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Old 09-30-2015, 08:56 PM
ed l ed l is offline
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Default has anyone used magna gas

has anyone heard of a new gas called magna gas its like 4000 deg. hotter than acetylene i would assume you would use it more in cutting thicker materials then sheet metal i went to their web site magnagas.com but i was wondering if anyone has used it and is it as good as they say
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Old 09-30-2015, 09:47 PM
weldtoride weldtoride is offline
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Ed, you aroused my curiosity, and so I went looking. The fact that it's biomass sourced is VERY appealing to me. If it can live up to it's claims and is derived from sludge, I am 120% for it.

http://www.magnegas.eu/how-it-works-content

As for me, from what I found, Magnegas isn't quite ready for my shop at least:

http://www.bizjournals.com/tampabay/...r-not-its.html

http://www.bizjournals.com/tampabay/...didnt-say.html

That's not to say that someday it won't be a very viable fuel gas, I hope it can prove itself and become a viable fuel in the future.
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Last edited by weldtoride; 09-30-2015 at 10:09 PM.
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Old 09-30-2015, 10:15 PM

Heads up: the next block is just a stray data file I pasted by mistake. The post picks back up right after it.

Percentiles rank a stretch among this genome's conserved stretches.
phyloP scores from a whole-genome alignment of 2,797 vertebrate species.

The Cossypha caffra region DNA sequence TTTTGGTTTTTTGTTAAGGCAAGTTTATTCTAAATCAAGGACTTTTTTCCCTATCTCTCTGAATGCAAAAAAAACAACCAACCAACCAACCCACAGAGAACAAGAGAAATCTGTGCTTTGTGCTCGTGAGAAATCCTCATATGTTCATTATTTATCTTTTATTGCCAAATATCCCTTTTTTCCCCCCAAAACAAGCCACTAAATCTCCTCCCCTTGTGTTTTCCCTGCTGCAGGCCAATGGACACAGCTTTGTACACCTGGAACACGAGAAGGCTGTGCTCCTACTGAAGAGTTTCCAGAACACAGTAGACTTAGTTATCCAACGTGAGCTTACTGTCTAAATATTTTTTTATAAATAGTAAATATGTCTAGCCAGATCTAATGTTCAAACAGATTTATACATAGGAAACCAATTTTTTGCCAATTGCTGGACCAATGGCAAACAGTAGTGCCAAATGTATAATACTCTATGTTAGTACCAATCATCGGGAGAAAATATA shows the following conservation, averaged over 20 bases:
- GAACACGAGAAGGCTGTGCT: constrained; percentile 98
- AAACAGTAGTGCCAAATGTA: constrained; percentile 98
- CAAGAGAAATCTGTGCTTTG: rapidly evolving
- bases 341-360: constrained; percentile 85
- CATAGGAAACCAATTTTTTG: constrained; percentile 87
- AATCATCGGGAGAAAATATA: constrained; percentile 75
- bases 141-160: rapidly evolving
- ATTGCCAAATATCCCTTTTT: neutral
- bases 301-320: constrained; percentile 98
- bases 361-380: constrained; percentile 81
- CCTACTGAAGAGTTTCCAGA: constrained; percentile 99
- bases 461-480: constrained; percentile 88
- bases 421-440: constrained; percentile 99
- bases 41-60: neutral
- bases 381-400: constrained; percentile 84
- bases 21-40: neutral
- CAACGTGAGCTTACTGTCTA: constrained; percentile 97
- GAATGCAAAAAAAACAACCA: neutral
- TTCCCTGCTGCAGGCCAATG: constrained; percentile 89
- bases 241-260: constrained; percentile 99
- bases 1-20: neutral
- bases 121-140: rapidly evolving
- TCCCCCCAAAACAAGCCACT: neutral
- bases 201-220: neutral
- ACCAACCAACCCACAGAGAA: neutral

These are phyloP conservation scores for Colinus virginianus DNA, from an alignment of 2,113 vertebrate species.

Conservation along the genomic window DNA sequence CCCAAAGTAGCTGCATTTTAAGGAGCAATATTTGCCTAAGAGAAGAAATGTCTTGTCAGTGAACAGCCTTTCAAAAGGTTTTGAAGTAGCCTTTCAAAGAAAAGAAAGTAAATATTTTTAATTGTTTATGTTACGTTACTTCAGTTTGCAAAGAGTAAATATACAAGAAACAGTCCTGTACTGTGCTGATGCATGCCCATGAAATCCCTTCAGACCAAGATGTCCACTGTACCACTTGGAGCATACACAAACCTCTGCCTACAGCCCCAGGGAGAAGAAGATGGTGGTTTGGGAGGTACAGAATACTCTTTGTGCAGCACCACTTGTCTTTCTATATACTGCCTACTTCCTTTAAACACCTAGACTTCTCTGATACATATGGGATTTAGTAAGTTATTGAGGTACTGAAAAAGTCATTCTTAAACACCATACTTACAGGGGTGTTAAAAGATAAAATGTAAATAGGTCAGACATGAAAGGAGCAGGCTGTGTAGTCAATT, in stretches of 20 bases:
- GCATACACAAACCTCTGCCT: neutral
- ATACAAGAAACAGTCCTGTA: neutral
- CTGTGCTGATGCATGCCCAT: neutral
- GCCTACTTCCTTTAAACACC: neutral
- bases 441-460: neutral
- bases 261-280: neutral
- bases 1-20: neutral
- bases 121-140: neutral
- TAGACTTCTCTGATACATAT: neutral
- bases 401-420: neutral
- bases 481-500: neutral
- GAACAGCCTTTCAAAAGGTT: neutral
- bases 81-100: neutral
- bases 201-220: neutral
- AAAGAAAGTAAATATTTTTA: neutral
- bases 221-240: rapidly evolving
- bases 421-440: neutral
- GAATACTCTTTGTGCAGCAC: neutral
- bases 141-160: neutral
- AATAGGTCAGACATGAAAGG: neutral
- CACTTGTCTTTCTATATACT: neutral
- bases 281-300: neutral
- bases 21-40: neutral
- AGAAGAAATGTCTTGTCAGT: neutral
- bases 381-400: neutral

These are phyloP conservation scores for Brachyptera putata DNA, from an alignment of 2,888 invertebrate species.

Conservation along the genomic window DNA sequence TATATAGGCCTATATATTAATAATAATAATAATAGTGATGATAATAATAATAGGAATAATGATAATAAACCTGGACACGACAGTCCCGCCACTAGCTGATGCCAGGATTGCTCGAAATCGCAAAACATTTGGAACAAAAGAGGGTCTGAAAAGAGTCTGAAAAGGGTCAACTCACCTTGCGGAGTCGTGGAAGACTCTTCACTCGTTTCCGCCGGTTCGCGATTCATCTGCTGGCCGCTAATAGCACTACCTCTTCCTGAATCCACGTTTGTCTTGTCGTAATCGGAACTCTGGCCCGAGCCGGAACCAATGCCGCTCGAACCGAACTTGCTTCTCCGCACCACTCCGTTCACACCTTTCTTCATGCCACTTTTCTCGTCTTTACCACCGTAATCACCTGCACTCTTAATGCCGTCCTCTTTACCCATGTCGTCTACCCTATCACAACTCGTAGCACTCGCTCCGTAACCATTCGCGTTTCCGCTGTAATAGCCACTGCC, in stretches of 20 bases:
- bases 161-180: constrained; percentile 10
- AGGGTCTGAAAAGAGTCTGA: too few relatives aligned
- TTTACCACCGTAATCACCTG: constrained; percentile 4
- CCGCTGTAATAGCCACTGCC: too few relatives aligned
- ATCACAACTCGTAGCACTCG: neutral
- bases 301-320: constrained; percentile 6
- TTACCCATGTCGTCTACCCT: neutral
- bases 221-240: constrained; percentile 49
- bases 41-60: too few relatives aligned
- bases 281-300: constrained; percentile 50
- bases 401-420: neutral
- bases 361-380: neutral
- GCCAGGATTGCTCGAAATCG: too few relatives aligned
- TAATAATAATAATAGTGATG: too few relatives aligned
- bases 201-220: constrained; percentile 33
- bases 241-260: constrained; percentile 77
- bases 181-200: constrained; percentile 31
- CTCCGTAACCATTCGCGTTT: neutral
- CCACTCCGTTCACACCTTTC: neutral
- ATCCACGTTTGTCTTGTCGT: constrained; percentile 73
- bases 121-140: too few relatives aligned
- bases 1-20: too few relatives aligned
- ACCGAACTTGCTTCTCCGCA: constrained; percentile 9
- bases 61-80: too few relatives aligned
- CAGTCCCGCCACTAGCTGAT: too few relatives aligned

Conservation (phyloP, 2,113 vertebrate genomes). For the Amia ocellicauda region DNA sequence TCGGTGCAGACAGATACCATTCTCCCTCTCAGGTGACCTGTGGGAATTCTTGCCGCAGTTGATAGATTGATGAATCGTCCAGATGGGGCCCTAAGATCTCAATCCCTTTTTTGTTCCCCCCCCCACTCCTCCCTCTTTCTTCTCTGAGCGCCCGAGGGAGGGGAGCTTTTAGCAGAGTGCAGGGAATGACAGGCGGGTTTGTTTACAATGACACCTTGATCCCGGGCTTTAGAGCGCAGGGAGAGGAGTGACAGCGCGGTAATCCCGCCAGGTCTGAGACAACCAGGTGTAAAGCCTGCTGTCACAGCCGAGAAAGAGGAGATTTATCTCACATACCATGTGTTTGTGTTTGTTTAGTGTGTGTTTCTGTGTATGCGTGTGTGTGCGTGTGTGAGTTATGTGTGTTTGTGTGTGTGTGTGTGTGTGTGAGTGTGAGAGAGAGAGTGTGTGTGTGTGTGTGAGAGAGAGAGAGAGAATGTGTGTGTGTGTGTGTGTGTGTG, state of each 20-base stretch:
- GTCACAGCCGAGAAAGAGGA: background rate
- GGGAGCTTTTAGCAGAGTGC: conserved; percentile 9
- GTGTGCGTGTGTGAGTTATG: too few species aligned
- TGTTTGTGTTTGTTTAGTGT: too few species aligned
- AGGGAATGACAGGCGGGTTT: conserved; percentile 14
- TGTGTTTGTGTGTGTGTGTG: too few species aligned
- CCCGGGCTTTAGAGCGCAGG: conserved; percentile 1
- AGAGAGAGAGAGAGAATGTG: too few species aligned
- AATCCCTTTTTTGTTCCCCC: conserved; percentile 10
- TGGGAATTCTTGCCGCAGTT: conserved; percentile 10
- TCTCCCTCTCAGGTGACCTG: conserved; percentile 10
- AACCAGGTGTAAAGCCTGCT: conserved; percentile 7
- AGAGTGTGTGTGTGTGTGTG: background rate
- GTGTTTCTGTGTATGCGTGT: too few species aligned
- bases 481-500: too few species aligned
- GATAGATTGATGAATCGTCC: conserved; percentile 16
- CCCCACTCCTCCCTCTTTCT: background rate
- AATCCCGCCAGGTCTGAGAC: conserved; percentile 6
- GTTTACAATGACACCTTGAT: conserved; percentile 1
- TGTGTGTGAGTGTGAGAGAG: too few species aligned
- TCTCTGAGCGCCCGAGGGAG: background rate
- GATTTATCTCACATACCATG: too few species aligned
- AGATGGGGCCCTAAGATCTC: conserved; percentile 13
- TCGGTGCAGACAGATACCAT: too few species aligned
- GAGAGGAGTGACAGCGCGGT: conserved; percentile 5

crystallographic crystallographic is offline
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Seems the fuels gas industry is relentlessly searching still, for a new source of combustible. Propylene came and went. Chemolene came into the limited market. Now this one.

Guessing only here - that they are trying to fasten double-bonded hydrocarbons to another double-bonded gas (methane?) using a thermal arc process - creating a quadruple-bonded high temp fuel gas?
http://www.magnegas.eu/magnegas-file...rocarbon-fuels

But, like acetylene, it has a wide ignition range and a superior burning velocity. Apparently this stallion still needs a thicker lead rope.

I'm guessing the science is sorta similar to this, somewhat?
http://pubs.acs.org/doi/abs/10.1021/jo902053t
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Last edited by crystallographic; 10-01-2015 at 12:06 AM.
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